Monday, 13 June 2011

Guest post by Martin O'Dea: Economics for technological acceleration

Martin O'Dea lectures in Management and Human Resource Management at the Dublin Business School: The internet was a revolution that saw massive investment followed by the seemingly inevitable crash and the eventual rebalancing in monetary value of a central technology that can greatly benefit our lives, keeping us informed, connected and allowing us to see the world as our market.

The fact that technologies don’t forget what they learn or, indeed, don’t need anything other than the smallest amount of time to download what another piece of hardware has acquired, added to the fact that scientists in their lab coats keep finding ways to push the speed and efficiency of how they can compute to levels of unimaginable speed and accuracy mean that technology does not just grow its impact and potential; it accelerates.

What economic impact of 3D printing, cloud computing, nanotechnology and simulated realities? What impact of the fact that these developments may be surpassed within months of actualisation, what impact of the fact that that very process may speed up? Perhaps more relevant again, what impact of appropriately functioning robots in the workplaces? Robotics was like many arenas of technology, unrealistically thought to change the world in the 1980s – the vast complexity in the simple things that humans do and would need to be replicated (like sidestepping an opening door) were not accounted for; and many people assumed that robots were a thing that was not quite a thing of the past.

There are many companies in Japan and elsewhere that are over 30 years into development and would beg to differ, again it is important to bear in mind – if you teach one robot to do something, you, effectively and instantaneously, teach them all. Do you believe that when a point is reached (and all evidence now sees this as within reach inside a decade) that robots can carry out the work involved in a fast food restaurant that McDonalds will continue to pay people instead of buying robots? It is said that you can only approach the future with the psychology of the past; but should we add the economics of the past to that as well. Certainly this means unemployment to those currently employed in McDonalds, but, it is really missing the picture if we do not see the continuous societal benefit of developing technologies, and we cannot find economics that will stop us hurting from our progress.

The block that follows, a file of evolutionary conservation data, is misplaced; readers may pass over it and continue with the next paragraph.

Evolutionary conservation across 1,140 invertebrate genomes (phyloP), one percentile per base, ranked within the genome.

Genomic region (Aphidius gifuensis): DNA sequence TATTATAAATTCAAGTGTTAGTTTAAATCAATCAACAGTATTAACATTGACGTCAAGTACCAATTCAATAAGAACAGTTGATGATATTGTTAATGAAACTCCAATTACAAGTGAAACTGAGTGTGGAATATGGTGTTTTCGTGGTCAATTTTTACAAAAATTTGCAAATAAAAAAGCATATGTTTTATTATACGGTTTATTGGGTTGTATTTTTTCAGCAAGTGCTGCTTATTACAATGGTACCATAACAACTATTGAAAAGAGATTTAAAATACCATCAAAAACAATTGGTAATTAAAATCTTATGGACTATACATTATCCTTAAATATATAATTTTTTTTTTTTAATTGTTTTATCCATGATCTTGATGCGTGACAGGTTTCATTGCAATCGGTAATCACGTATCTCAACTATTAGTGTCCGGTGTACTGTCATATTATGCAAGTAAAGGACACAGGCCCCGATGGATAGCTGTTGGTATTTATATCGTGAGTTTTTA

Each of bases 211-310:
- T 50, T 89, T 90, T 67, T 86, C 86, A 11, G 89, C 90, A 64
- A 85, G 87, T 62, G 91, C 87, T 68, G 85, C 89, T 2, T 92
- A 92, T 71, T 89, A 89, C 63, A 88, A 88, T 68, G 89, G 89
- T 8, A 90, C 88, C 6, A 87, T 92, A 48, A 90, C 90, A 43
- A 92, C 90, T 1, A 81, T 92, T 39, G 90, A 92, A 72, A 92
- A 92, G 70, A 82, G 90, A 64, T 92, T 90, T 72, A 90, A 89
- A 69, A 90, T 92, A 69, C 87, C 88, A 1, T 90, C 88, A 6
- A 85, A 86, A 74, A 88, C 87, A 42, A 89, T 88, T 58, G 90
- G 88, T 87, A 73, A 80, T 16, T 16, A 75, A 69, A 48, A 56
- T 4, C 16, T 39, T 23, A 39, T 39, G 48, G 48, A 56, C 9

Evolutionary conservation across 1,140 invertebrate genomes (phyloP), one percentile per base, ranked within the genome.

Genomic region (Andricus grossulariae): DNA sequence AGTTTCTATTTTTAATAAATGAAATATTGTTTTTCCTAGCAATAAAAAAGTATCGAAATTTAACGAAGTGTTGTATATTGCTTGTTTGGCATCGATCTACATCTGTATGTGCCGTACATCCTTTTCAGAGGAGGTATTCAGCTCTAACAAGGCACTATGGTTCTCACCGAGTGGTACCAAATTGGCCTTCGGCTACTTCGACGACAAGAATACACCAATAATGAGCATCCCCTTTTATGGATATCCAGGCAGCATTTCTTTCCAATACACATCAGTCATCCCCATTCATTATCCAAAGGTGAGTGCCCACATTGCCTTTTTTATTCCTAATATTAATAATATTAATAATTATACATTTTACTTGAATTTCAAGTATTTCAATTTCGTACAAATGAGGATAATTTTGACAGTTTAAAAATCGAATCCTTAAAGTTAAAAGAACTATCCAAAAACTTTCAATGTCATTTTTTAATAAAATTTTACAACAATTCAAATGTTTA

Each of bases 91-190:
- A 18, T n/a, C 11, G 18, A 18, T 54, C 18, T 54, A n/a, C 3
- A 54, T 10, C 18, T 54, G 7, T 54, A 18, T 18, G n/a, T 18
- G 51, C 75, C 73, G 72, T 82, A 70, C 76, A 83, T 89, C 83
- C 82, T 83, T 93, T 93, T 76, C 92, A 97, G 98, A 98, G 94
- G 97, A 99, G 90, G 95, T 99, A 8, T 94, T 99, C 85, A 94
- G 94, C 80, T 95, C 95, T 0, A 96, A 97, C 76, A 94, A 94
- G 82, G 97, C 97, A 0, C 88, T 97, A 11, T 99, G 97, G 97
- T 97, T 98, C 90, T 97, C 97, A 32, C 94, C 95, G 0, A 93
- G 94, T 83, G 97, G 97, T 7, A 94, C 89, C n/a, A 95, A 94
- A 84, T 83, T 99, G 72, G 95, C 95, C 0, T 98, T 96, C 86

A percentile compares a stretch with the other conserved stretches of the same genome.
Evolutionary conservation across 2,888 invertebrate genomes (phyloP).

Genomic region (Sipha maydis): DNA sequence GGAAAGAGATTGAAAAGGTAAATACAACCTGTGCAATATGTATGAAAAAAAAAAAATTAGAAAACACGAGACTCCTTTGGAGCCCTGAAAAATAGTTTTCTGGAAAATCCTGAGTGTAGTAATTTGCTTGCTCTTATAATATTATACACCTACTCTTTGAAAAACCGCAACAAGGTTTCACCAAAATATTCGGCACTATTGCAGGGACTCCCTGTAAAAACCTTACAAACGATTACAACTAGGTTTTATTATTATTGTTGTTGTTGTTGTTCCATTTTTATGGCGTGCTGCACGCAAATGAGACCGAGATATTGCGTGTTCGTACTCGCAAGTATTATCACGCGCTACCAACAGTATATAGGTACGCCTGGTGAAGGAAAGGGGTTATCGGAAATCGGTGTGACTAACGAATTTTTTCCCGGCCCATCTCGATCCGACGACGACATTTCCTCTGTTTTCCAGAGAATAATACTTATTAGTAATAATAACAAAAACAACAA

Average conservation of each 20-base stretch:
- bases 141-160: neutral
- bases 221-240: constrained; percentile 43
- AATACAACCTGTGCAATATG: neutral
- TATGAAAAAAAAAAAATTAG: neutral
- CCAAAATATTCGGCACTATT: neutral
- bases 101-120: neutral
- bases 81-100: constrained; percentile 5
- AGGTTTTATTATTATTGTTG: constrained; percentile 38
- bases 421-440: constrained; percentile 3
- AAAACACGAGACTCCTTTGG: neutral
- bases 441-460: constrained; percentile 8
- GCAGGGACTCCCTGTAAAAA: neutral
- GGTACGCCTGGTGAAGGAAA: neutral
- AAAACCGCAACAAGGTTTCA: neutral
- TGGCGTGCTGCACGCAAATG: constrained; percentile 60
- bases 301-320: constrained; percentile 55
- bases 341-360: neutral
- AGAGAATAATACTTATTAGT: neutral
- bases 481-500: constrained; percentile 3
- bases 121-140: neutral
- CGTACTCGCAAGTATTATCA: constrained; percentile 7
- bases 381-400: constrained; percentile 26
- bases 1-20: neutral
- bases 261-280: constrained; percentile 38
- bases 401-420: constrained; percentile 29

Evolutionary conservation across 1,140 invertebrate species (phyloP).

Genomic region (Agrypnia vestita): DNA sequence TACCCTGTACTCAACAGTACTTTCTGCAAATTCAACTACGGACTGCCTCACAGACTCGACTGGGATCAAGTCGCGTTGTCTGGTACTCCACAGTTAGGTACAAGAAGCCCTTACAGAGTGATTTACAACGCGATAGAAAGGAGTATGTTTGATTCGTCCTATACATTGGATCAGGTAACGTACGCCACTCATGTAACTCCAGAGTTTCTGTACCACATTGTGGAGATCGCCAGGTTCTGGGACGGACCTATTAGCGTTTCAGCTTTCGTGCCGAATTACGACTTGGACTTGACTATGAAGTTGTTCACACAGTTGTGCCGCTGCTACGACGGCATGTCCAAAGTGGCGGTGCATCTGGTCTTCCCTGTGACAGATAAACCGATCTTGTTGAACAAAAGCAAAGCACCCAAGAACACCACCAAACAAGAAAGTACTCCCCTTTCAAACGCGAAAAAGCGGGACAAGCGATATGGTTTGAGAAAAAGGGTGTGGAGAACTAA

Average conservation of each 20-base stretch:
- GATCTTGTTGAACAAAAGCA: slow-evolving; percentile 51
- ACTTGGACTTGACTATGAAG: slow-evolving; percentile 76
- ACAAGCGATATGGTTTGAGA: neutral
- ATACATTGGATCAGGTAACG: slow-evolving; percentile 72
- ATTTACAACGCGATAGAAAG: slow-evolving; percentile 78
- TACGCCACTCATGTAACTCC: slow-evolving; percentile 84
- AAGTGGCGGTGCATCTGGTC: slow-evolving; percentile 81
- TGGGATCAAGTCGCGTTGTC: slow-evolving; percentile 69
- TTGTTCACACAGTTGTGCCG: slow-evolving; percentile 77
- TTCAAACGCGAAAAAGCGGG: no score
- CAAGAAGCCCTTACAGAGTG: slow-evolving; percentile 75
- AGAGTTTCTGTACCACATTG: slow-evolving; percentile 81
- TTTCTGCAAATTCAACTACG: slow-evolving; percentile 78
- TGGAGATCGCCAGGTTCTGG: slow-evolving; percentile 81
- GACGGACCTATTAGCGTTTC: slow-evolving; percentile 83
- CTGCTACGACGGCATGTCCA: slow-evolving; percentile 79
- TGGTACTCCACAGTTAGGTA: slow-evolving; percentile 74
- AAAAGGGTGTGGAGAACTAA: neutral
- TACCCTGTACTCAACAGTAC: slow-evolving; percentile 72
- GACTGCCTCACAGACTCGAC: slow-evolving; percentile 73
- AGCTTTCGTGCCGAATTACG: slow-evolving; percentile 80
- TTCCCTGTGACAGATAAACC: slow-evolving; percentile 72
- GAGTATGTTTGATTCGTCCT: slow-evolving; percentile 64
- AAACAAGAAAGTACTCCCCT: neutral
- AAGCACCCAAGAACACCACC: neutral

There is a debate as to whether there will ever be a post-scarcity society. The idea of standing before a Star Trek ‘Replicator’ type device has often been the root of young jokes as teenagers imagined conjuring up cigarettes and alcohol from these manipulators of matter; however can I suggest that people look at 3D printing via the recent announcement to begin to grapple with the concept of a future of post-scarcity. I am inclined to align myself with the argument that the value will be acquired by the desirability in the future, and so like oxygen (abundant and free) there will be many things that are now monetised that will not be so soon – and this, of course will greatly help humanity; however, I feel that whether it is leisure/physical space/certain resources/information there will be future monetised objects and perhaps while we could all print some clothing only leading designers of 3D printed items will charge money for theirs etc.

I would like to pose a simple concept for economists' comment in light of the above. If there will be, and in many ways already are, essential and desirable and abundant free products could we not realign our monetisation system to represent that with more social benefit. Could we not use two separate currencies? One currency would be used for a wide range of product/services that are seen as necessities.

Every household would have access to a large purchasing power within these categories, including much of welfares payments etc. and have a large universal wage that would allow each person sufficient funds to be adequately supplied with these items. Those that earn more may take some of their payment in the second –non-essential – currency. Most likely the ‘luxury’ items will take a mixture of currencies as one could buy non-essential currency with the essential currency. However, certain products/services being made widely available while maintaining the competitive motivations of the market economy and competitive labour markets could be achieved in this model – while we ease towards a society where perhaps the house with the beach will remain sought after but very many things become universally available.

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